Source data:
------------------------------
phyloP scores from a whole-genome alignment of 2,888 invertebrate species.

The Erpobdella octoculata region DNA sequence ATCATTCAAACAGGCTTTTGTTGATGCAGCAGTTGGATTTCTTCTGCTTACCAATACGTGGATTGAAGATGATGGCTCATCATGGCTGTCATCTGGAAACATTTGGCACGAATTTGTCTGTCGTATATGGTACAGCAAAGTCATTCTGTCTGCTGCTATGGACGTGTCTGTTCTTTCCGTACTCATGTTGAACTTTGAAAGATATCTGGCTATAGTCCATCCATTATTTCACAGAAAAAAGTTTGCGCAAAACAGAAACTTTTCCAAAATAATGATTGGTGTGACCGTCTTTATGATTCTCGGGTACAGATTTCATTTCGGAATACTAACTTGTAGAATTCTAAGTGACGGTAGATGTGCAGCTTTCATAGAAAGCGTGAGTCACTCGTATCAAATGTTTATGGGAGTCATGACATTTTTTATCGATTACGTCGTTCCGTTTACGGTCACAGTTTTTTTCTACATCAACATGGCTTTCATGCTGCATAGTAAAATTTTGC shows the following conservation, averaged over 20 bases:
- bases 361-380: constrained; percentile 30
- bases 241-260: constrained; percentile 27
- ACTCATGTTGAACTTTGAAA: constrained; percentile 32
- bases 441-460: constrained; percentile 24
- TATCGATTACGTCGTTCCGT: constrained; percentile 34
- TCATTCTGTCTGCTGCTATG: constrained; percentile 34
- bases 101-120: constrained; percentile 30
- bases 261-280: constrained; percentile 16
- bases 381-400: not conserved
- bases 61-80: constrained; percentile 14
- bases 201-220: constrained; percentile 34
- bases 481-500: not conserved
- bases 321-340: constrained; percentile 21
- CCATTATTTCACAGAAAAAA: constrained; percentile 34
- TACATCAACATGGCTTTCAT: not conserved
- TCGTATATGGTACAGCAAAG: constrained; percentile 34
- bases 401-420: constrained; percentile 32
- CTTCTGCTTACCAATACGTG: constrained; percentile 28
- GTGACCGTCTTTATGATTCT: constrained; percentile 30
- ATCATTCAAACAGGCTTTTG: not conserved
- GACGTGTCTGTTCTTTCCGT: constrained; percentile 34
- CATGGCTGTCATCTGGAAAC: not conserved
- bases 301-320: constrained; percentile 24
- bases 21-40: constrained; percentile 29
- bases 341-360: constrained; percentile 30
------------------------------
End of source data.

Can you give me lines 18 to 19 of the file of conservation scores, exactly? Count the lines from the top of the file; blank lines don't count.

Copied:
- TCGTATATGGTACAGCAAAG: constrained; percentile 34
- bases 401-420: constrained; percentile 32